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March 2, 1995

Jews were never dominant in slave trade, Pitt historian says

Recent "spurious" claims to the contrary, Jews were never a dominant force in the Atlantic slave trade, according to a statement co-authored by Pitt history professor Seymour Drescher and endorsed recently by the Council of the American Historical Association (AHA).

Drescher and Yale historian David Brion Davis, experts on the history of slavery and anti-slavery movements, wrote the statement disputing charges that Jews played a disproportionate role as traders and owners of African slaves.

Such charges have appeared most prominently in the anonymous book, "The Secret Relationship Between Blacks and Jews," published by the Nation of Islam in 1991, and in statements by some self-described Afrocentric academicians, including Leonard Jeffries, head of black studies at City University of New York's City College.

Drescher said he fears the anti-Jewish claims have been gaining acceptance in recent years thanks to uncritical media publicity and the growing popularity of Jeffries and the Nation of Islam's Khalid Muhammad on the college lecture circuit. The question of Jewish involvement in the Atlantic slave trade has not been a divisive issue here, said Drescher and Joseph Adjaye, acting chairperson of Africana studies. Two years ago, faculty from history and Africana studies discussed "a number of issues and grievances," Drescher said. "One thing we agreed on was that the role of Jews in the slave trade had been marginal." Laurence Glasco, a history faculty member who has team-taught a Pitt course on "Blacks and Jews" with Barbara Burstin of history and Jewish studies, said, "From what I've seen, there isn't a whole lot of tension between blacks and Jews on this campus generally." As for the issue of Jews and African slavery, Glasco said, "I'm sure there are people in certain circles in Pittsburgh who follow this and read the literature from the Nation of Islam and so forth, but I don't find much of that on the Pitt campus. Whether it will come here some day is another matter." Glasco, who is African-American, said he supports the Davis-Drescher statement.

In January, the AHA Council approved a resolution condemning "any statement alleging that Jews played a disproportionate role in the exploitation of slave labor or in the Atlantic slave trade." The council will publish its resolution and the Davis-Drescher statement in this month's issue of its newsletter. The Davis-Drescher statement reads as follows: "During the past few years there have been a number of egregious assaults on the historical record in institutions of higher learning and at educational conferences. These assaults implicate Jews as a dominant group in the Atlantic slave trade and the enslavement of Africans in the New World. The claims so misrepresent the historical record, however, that we believe them only to be part of a long anti-Semitic tradition that presents Jews as negative central actors in human history. In such scenarios, Jews are the secret force behind every major social development from capitalism to democracy, every major cataclysm from the Medieval pandemic of the plague through the French and Russian Revolutions to the collapse of Communism, and now, incredibly, appear for the first time as the secret force behind slavery. Unfortunately, the media have given the latest charges wide currency, while failing to dismiss them as spurious. As professional historians, who have closely examined and assessed the empirical evidence, we cannot remain silent while the historical record is so grossly violated.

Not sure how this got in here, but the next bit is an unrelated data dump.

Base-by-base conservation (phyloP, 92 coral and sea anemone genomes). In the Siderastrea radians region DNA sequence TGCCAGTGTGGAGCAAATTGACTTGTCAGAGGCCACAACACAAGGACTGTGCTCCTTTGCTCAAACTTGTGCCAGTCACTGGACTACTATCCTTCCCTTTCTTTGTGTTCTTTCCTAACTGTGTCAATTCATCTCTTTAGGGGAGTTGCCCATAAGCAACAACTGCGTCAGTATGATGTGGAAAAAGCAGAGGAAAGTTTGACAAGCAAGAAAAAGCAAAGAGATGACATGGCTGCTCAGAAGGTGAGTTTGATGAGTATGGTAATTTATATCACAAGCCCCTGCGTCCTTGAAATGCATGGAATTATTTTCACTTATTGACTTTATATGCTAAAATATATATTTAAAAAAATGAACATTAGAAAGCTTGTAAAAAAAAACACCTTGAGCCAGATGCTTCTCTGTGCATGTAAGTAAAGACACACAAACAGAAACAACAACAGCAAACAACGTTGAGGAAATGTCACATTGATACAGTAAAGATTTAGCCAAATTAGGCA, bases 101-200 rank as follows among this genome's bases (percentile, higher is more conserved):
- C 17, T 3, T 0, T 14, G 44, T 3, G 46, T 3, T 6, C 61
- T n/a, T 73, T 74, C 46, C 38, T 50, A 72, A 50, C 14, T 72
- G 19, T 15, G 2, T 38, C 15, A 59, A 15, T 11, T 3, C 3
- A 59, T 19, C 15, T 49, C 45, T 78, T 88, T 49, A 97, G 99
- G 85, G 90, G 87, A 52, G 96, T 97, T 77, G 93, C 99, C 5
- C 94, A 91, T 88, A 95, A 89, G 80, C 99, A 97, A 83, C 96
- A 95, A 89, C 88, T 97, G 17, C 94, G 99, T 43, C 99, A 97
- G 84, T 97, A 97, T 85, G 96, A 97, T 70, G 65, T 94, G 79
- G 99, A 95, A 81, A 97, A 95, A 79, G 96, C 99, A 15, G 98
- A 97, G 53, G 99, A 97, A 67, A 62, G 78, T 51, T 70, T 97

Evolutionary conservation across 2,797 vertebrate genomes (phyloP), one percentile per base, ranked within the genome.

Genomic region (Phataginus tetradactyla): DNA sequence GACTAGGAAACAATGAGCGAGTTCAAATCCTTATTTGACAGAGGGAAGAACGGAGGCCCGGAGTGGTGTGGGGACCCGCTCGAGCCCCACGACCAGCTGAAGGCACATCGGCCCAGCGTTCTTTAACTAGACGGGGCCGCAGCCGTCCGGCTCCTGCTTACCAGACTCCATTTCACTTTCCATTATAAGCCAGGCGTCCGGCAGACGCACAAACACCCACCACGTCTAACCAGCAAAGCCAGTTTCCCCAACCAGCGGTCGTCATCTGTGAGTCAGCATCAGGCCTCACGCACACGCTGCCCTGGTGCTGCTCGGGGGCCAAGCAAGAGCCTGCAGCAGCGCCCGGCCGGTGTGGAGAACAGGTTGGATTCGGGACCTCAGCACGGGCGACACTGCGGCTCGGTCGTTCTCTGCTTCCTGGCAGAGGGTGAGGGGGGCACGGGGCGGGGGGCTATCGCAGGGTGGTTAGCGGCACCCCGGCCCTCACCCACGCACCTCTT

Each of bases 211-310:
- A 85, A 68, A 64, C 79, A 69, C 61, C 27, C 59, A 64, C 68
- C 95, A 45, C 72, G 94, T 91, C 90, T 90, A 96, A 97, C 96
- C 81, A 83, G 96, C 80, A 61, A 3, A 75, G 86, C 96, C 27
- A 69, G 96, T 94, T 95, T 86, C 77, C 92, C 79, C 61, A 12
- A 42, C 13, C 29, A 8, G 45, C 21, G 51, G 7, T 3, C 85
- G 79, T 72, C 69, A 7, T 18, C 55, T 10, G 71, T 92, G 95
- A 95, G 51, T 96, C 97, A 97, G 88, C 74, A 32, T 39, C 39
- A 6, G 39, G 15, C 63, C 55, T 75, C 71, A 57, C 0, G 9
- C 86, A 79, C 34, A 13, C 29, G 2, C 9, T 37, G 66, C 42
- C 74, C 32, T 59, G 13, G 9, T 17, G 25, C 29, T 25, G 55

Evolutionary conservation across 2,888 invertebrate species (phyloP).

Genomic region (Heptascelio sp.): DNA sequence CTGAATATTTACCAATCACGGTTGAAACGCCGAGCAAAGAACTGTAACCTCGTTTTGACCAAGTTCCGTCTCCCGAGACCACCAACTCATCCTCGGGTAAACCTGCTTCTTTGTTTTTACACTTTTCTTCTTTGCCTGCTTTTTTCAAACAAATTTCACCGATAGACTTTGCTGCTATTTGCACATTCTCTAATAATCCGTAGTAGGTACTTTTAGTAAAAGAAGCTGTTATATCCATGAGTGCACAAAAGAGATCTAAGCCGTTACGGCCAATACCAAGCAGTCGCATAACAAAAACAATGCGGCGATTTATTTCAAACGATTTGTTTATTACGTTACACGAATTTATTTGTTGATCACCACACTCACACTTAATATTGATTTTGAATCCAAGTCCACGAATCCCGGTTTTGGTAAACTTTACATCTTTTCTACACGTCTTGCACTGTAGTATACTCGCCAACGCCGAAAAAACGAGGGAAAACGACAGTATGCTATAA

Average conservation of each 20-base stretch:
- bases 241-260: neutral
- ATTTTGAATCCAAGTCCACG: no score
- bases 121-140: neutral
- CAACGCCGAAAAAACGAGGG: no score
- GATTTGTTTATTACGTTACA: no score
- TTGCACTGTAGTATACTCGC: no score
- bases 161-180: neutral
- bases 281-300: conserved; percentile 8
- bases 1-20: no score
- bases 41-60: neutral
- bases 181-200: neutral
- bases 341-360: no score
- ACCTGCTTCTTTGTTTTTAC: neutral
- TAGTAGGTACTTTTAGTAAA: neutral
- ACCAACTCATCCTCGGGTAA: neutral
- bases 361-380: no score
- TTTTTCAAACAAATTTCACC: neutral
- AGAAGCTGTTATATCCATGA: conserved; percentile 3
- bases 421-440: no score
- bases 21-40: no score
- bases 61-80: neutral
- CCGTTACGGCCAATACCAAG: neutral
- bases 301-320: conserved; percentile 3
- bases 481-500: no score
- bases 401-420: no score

"Atlantic slavery was an intercontinental enterprise extending over nearly four centuries. Ethnically, the participants included Arabs, Berbers, scores of African ethnic groups, Italians, Portuguese, Spaniards, Dutch, Jews, Germans, Swedes, French, English, Danes, white Americans, Native Americans and even thousands of New World people of African descent who became slaveholding farmers or planters themselves. Since Portugal and Spain barred Jews from their empires, and since, by the 16th century most of the Jews who weren't either killed or converted in Western Europe had fled eastward, it was impossible for Jews to play more than a marginal role in a vast system that attracted tens of thousands of pagans, Muslims, Catholics and Protestants. Even in Holland and the Dutch colonies, where Jews were allowed to make their main 'contribution' to New World slavery as merchants and planters, they always formed a minority. Similarly, Jews played only a nominal role in the slave system in the American South. Never more than a tiny fraction of the white population, they never formed more than a minuscule proportion of slaveholders."

— Bruce Steele

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